As a cinephile, we’ve all got films like this. Films that got under our skin at formative moments in our lives. There’s usually at least one in every genre. And as we get older our lists of favourite movies tend to evolve.
But the ones they stay with us through thick and thin just get better as we age, and somehow get more personal, as they carry a piece of who we once were frozen in time. In October of 1992 Les Amants du Pont Neuf launched the French Film Festival at the late, lamented Screen cinema in Dublin. I was in the audience, along with the French ambassador. Though I wasn’t his plus one, I had only recently fallen head over heels in love. And the film that rolled out before me that night left a long lasting mark on my psyche as it somehow projected my inner life up onto the screen.
Lovers On The Bridge, as it later was released under almost a decade later in the US, is the story of two homeless people who live on Paris’ most famous bridge, the Pont Neuf. Then mostly unknown outside French cinema, Juliette Binnoche plays an artist called Michele, who is gradually going blind as she sleeps rough around the Parisian streets, accompanied by her portfolio of sketches and drawings. She ends up one night on the Pont Neuf, which is closed for major repairs in lieu of France’s pending bicentennial. There she encounters vagrant fire-breather and acrobat Alex, played by a shaven-headed Denis Lavant, who lives on the crumbling bridge along with an old man, former Louvre security guard Hans, played by French stage actor Klaus Michael Gruber.
And well, that’s about it, storywise. Visually what follows is a tour de force of cinema, directed by thirty-year-old Leos Carax, who up to its production had a couple of wonderfully original romantic genre-busting pictures under his belt. The shoot was plagued with issues - such as Denis Lavant breaking his leg. An accident that had to be worked into the plot. Still, how does a romantic tale set on a bridge with a cast of three take three years to shoot and become the most expensive movie ever made in France at the time? With all the delays in shooting the permit to film on the Pont Neuf ran out, and the Parisian authorities refused to renew it. What IS a director to do? I mean, short of reconstructing the whole bridge, the Seine and the surrounding banks and streets in a field in the south of France. In the end, that’s exactly what he did.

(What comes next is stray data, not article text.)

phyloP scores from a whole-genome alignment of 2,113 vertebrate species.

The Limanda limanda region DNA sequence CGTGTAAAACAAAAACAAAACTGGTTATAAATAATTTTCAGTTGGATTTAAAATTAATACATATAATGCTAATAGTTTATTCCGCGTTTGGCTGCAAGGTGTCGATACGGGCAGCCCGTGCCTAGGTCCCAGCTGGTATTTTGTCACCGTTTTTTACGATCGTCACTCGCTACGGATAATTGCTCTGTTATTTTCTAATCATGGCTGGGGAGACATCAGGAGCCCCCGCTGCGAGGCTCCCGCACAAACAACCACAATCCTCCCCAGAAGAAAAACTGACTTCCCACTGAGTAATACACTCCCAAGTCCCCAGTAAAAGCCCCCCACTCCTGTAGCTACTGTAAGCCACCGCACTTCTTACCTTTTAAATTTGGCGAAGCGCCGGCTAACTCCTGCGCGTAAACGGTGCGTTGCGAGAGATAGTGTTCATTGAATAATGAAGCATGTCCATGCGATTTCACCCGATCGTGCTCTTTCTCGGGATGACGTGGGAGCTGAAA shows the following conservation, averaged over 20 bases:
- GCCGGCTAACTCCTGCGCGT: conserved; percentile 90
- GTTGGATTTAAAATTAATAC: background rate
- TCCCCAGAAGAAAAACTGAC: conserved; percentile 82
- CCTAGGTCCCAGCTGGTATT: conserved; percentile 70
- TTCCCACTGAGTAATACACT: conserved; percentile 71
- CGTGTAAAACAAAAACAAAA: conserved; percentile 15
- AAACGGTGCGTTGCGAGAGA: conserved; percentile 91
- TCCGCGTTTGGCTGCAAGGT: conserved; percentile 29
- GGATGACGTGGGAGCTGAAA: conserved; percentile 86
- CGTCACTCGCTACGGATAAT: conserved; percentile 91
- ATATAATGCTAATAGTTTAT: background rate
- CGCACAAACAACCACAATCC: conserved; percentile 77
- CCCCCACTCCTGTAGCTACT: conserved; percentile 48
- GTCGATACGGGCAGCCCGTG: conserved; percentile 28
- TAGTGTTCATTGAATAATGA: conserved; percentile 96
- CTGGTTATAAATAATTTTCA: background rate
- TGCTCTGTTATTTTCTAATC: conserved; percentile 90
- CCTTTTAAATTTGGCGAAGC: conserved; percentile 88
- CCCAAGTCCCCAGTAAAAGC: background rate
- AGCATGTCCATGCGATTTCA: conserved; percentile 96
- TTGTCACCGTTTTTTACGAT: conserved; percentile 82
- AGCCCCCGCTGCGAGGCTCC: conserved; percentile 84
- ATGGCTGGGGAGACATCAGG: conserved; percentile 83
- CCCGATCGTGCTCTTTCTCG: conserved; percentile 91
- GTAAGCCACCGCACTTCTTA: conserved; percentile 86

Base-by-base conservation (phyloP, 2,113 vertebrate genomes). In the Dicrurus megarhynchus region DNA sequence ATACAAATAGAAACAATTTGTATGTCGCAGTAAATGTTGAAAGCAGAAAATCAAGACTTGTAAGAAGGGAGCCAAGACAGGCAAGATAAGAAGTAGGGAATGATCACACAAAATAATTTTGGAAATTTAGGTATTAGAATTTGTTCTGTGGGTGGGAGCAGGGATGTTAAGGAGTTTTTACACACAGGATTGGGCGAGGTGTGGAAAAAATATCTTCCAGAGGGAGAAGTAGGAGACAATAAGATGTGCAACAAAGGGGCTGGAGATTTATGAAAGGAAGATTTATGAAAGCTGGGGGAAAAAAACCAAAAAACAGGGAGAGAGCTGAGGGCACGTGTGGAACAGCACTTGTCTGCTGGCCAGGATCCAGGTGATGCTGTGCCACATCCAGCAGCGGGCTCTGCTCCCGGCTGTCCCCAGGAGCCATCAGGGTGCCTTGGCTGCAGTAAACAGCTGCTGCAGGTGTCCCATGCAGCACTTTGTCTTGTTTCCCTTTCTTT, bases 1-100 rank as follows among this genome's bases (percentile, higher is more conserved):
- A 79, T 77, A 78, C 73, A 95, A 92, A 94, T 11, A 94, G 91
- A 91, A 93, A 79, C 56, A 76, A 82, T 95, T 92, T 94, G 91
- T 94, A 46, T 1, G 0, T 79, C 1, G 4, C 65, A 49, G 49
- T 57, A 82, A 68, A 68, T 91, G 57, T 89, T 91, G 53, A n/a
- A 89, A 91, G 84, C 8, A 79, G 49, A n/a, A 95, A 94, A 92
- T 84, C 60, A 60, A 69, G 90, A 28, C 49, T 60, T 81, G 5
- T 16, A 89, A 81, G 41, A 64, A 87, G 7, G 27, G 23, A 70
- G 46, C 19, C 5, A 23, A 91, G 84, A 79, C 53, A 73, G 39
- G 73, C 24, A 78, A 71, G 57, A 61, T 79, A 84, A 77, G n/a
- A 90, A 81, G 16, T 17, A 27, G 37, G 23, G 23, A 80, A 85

The film was crucified by the French critics when It was finally released and it died on its arse at the box office. It was eight years before Carax managed to make another film. Outside of France, the film played far better and had a long life on the road playing around the world throughout the nineties. A year or so after I left that screening I emigrated to South America, following the woman I’d fallen in love with. My flight to Argentina connected through Paris. I had a whole afternoon to kill, so took the Metro and paid my respects to the Pont Neuf. On arriving in Buenos Aires, I discovered the film was playing at a local cinema. Destiny or simple coincidence? I settled down, became an English teacher and followed my heart. Always shooting or acting, Leos Carax made a massive comeback in 2012 with his Cannes Award-winning Holy Motors, starring the ever versatile Denis Lavant, Eva Mendes and Kylie Minogue. His next picture, apparently a musical, stars Michelle Williams and Adam Driver and is currently in pre-production.
In the end, my love affair also died on its arse. My hand to god, I even tried fire-breathing and shaving my head - I recommend you shave your head first, though. I returned to a freezing, rain-washed Celtic Tiger Dublin in 1996. But to this day Les Amants du Pont Neuf lives on, carrying with it a constant piece of my twenty-odd-year-old self.
Les Amants du Pont Neuf will be showing at the Irish Film Institute on Monday August 20th at 6:20pm in a rare 35mm print, with an introduction from IFI projectionist (and RTÉ Culture contributor) Paul Markey - details here.